Series elastic actuator

Force-controlled series elastic actuators (SEAs) are the widely used components of novel physical human–robot interaction applications such as assistive and rehabilitation robotics. Series Elastic Actuators (SEA), consisting of a conven-tional actuator connected in series through an elastic element to a load, offer several benets for PAFOs. First, they offer a safer human-machine interface than rigid PAFO actuators do because the actuated joint is back-driveable and capable of shock absorption. Second, expensive load cells For applications requiring interaction with humans or unstructured environments, robots are increasingly designed to leverage the intentional drivetrain compliance of series elastic actuators (SEAs). Impedance control, likewise, is of particular value in these applications, having long been considered an effective means of addressing dynamic

Series elastic actuators (SEAs) often use linear metal springs as the torque transmitting elements in their driv-etrains [1][2][3][4]. As commercial, off-the-shelf products, metal springs can be easily bought at low prices. However, using series linear springs in the drivetrain requires com-promises between torque resolution and actuation bandwidth Series Elastic Actuators employ a novel mechanical design architecture which goes against the common machine design principal of “stiffer is better”. A compliant element is placed between the gear train and driven load to intentionally reduce the stiffness of the actuator. Continuously-Variable Series-Elastic Actuator Luke Mooney1 2and Hugh Herr 1Department of Mechanical Engineering 2MIT Media Lab Massachusetts Institute of Technology Cambridge, MA, USA [email protected] [email protected] Abstract— Actuator efficiency is an important factor in the design of powered leg prostheses, orthoses, exoskeletons, and Series Elastic Actuators and Virtual Model Control Series-Elastic Actuator hea.Mpg. The Leg Lab invented and developed several kinds of series-elastic actuator, which use an instrumented spring in series with the load to provide good characteristics for robots that execute natural tasks.

Actuator efficiency is an important factor in design of powered legged robots. A continuously variable series-elastic actuator (CV-SEA) is presented as an efficient actuator for legged locomotion. The CV-SEA implements a continuously variable transmission (CVT) between a motor and series elastic element. The CVT reduces the torque seen at the motor, allowing the motor to operate in speed regimes of higher efficiency, while the series-elastic …

High spring compliance with low damping in combination with a cascaded, motor velocity based, control structure was successfully tested in simulation and experiments. Final tests with the entire leg demonstrate that the system can perform a hopping motion providing only positive actuator power. Series 75 Electric Actuators from Worcester Actuation Systems add a new dimension of operational dependability and flexibility to modern processes controlled by computers, programmable controllers and other electric control equipment. A multi-function capability permits use of the Series 75 actuator throughout the process for on/off, throttling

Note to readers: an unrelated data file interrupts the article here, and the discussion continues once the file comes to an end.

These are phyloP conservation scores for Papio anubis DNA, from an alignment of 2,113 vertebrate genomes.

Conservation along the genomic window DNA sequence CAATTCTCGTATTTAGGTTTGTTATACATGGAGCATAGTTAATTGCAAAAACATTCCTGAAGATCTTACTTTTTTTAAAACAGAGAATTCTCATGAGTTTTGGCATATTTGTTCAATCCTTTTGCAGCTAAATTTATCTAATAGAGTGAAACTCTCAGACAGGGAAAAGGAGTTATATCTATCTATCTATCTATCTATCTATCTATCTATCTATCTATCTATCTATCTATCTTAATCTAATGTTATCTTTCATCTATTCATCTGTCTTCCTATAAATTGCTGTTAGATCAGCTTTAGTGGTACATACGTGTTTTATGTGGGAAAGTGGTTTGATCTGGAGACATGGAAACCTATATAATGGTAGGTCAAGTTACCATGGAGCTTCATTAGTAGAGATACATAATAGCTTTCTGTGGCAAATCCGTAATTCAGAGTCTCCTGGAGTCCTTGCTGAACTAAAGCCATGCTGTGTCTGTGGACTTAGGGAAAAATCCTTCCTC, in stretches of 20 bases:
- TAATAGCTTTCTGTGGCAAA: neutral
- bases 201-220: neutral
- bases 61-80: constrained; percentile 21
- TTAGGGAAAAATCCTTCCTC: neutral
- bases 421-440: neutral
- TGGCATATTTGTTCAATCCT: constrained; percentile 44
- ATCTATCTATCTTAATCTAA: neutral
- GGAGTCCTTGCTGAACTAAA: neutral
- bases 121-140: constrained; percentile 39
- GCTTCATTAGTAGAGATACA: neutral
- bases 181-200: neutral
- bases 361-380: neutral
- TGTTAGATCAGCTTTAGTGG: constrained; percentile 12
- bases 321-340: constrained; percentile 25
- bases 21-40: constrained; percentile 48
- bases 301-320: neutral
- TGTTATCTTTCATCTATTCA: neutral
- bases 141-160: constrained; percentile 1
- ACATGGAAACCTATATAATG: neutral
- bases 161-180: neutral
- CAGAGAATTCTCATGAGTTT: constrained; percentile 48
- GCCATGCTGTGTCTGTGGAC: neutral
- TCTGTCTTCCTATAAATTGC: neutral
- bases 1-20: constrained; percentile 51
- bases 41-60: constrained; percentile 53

The actuator presented in this thesis is designed from the premise that \Sti ness isn't everything". The actuator, which incorporates a series elastic element, trades o achievable bandwidth for gains in stable, low noise force control, and protection against shock loads. The upper arm joints S1, S2, S3, L1, L2 each includes a rotary series elastic actuator assembly 26. The rotary series elastic actuator assembly 26 for each of the upper arm joints S 1 , S 2 , S 3 , L 1 , L 2 may be sized according to the packaging, torque, and power requirements at that joint. A series elastic actuator is constructed, and pilot data are collected to compare with model predictions. 2. Simple models of actuator power and energy delivery For Case 1, we consider a simple model to look at how an actuator delivers energy to launch a mass. Here a linear This paper presents the development of a compact, modular rotary series elastic actuator (SEA) design that can be customized to meet the requirements of a wide range of applications.

Series elastic robots typically have fairly linear actuator dynamics compared to their joint dynamics. To exploit this in trajectory optimization, Rachel Schlossman and I designed an iterative linear programming based trajectory optimizer which uses trust regions only for the robot impedance portion of the problem.